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What is a RACI Matrix?

Posted by Chris Adams

Article Rating // 66724 Views // 3 Additional Answers & Comments

Categories: Business Analysis, Roles and Responsibilities, Project Management, Business Analysis Planning (BABOK KA)


RACI Matrix is the name given to a table which is used to describe the type and degree of involvement that stakeholders have in completing tasks or deliverables for a project or business process.  Also sometimes called the Responsibility Assignment Matrix or Linear Responsibility Chart, it is a common tool used by business analysts and project managers for establishing roles and responsibilities early on in a project.  In this way it reduces project risk and sets expectations about the level of involvement that is expected by various stakeholders.

RACI is an acronym which stands for Responsible, Accountable, Consulted, Informed.  Since using an acronym makes for easier recollection, the term RACI Matrix tends to be the most commonly used name for this tool

The RACI Matrix displays deliverables or tasks along one axis:

  • Project Charter
  • Business Requirements Document
  • AS-IS Process Flow
  • Functional Specifications
  • Requirements Traceability Matrix, etc.

Then it displays project roles or stakeholders along the other axis

  • Project Champion
  • Project Manager
  • Analysis Lead
  • Analyst/Analysis Team
  • Development Manager, etc.

Finally, at each intersecting cell the type or degree of involvement is documented (Responsible, Accountable, Consulted, Informed).

Ultimately, each organization varies a bit in how they define each level of participation in a task or creation of a document.  The following are some commonly accepted definitions.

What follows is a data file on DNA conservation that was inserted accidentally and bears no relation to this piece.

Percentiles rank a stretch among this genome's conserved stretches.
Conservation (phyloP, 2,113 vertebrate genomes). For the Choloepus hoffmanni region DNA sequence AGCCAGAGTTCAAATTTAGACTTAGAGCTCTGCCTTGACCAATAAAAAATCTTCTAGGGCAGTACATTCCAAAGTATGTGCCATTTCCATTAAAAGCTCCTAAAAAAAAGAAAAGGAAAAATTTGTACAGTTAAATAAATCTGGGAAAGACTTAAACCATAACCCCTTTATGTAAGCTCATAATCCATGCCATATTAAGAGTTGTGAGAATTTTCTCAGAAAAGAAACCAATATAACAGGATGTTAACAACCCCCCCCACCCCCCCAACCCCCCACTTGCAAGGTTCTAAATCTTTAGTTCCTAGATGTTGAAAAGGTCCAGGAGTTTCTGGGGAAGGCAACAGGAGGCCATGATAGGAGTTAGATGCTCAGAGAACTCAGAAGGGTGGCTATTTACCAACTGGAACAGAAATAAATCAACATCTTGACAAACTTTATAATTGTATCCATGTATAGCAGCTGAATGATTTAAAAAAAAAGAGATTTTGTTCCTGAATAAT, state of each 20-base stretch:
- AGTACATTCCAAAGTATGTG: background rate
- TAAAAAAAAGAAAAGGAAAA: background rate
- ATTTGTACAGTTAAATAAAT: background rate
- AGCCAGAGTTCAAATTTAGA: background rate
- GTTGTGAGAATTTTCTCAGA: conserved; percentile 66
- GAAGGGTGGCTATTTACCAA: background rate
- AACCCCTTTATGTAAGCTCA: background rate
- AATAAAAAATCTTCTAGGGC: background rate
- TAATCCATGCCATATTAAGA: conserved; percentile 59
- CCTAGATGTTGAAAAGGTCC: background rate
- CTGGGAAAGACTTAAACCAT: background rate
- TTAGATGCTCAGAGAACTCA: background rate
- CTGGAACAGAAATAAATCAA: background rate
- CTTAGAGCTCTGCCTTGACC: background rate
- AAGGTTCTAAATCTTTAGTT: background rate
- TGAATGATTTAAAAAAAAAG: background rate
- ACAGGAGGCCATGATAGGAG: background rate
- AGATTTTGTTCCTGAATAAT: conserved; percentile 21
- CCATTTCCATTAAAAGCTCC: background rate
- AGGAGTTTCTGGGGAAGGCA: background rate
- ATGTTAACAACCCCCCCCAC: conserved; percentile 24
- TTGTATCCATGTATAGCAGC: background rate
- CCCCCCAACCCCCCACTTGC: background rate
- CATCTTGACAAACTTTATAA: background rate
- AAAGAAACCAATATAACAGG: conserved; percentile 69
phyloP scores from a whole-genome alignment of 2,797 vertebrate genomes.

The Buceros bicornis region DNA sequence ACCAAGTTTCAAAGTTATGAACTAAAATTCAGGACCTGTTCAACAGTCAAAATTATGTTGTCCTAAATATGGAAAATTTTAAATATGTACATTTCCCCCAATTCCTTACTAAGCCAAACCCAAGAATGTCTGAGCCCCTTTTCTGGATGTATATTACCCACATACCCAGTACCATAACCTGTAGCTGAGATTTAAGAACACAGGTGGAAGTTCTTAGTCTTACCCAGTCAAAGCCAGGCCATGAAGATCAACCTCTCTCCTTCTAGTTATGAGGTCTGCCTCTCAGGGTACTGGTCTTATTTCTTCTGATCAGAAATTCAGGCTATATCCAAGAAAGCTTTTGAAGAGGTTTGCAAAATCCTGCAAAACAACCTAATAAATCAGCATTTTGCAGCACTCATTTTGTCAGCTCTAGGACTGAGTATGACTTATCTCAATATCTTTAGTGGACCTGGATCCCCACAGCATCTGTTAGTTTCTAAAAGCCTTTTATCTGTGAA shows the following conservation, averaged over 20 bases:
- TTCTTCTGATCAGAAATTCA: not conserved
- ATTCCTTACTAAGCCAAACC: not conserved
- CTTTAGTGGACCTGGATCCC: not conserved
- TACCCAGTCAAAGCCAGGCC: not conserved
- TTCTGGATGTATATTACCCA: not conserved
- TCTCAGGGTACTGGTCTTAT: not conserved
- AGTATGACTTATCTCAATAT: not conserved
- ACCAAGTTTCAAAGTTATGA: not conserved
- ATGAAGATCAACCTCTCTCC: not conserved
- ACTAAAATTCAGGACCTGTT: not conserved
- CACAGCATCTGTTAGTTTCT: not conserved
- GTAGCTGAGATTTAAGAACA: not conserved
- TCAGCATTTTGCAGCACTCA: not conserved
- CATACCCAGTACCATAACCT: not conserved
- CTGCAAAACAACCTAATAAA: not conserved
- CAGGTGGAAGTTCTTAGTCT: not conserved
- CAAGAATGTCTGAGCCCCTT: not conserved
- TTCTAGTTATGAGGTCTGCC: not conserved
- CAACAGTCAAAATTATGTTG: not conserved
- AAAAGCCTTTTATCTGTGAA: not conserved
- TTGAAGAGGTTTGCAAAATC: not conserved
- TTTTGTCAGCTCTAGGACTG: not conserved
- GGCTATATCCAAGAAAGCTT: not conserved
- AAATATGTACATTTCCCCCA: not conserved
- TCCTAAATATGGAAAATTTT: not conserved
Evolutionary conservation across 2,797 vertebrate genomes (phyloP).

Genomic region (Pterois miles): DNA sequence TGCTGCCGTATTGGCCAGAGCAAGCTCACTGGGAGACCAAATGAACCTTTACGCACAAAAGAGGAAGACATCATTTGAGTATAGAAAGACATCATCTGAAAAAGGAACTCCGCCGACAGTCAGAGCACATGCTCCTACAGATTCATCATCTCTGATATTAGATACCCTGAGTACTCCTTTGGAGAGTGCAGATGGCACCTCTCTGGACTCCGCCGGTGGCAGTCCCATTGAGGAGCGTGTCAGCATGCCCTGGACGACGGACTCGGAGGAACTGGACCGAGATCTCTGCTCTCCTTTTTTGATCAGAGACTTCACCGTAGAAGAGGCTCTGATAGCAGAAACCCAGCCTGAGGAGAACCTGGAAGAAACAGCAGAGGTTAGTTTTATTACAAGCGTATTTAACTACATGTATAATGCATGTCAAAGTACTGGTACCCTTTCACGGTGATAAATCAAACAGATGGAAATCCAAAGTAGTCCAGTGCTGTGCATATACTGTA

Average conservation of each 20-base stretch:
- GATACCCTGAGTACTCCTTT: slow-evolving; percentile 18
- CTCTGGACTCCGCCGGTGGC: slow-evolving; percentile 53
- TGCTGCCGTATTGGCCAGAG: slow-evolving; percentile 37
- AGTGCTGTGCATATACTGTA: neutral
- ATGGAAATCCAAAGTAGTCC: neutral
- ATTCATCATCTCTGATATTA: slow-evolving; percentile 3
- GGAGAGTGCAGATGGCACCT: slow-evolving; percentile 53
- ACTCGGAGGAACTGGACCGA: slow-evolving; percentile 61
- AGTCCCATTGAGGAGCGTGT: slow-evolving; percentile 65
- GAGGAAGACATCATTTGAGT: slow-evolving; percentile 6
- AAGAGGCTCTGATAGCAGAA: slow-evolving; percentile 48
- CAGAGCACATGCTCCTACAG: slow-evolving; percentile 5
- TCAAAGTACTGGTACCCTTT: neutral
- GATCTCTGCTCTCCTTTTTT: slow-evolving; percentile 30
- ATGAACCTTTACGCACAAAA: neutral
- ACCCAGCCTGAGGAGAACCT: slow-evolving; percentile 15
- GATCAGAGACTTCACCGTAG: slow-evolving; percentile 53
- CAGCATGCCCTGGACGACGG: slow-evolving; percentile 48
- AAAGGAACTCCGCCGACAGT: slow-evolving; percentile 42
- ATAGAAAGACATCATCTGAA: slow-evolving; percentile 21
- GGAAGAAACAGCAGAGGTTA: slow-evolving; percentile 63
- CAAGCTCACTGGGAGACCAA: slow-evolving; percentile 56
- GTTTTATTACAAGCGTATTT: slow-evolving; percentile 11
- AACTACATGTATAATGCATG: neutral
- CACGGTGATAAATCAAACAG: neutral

Accountable – This is the person who is ultimately on the hook to ensure that the deliverable or task has been completed and is thorough and correct.  This is usually a lead or manager of some kind.  The accountable person may be directing the work of the responsible person, but in the end the buck stops here.  There can only be one truly accountable person.  This avoids finger pointing when something doesn’t get done or is done incorrectly.

Responsible – The responsible person(s) is the worker bee.  It can be one person, or a team of people.  They will be the ones getting their hands dirty finding the information they need and putting it to use to complete the task or create the deliverable.  They may be reporting to a lead or manager who is accountable for the task or deliverable.  However, for smaller tasks or deliverables, when there is only one responsible person listed, they may ALSO be listed as the accountable party.

Consulted – The consulted person(s) is a subject matter expert.  They are the person whose opinions or knowledge of a particular system or process is sought.  They don’t usually participate in completing a task or deliverable other than by providing the information that the responsible person needs to achieve their task or deliverable.

Informed – These are the people who need to be kept up to date on a task or deliverable.  They may need to track the amount of progress being made, but usually these people care only about the completion of a task or deliverable.  Typically they are either reviewers of the completed document and provide formal sign-off and approval, or they may be dependent on the information that results from the task or deliverable.



Harinath posted on Friday, January 21, 2011 5:16 PM
I think, Inclusion of an example illustrating the application would make the article more effective.
Lakshmanan posted on Wednesday, April 20, 2011 5:12 AM
Would be great if sample template is provided.
shals posted on Monday, November 7, 2011 2:14 PM
An example template will help.
Only registered users may post comments.

Do your homework prior to the business analysis interview!

Having an idea of the type of questions you might be asked during a business analyst interview will not only give you confidence but it will also help you to formulate your thoughts and to be better prepared to answer the interview questions you might get during the interview for a business analyst position.  Of course, just memorizing a list of business analyst interview questions will not make you a great business analyst but it might just help you get that next job.



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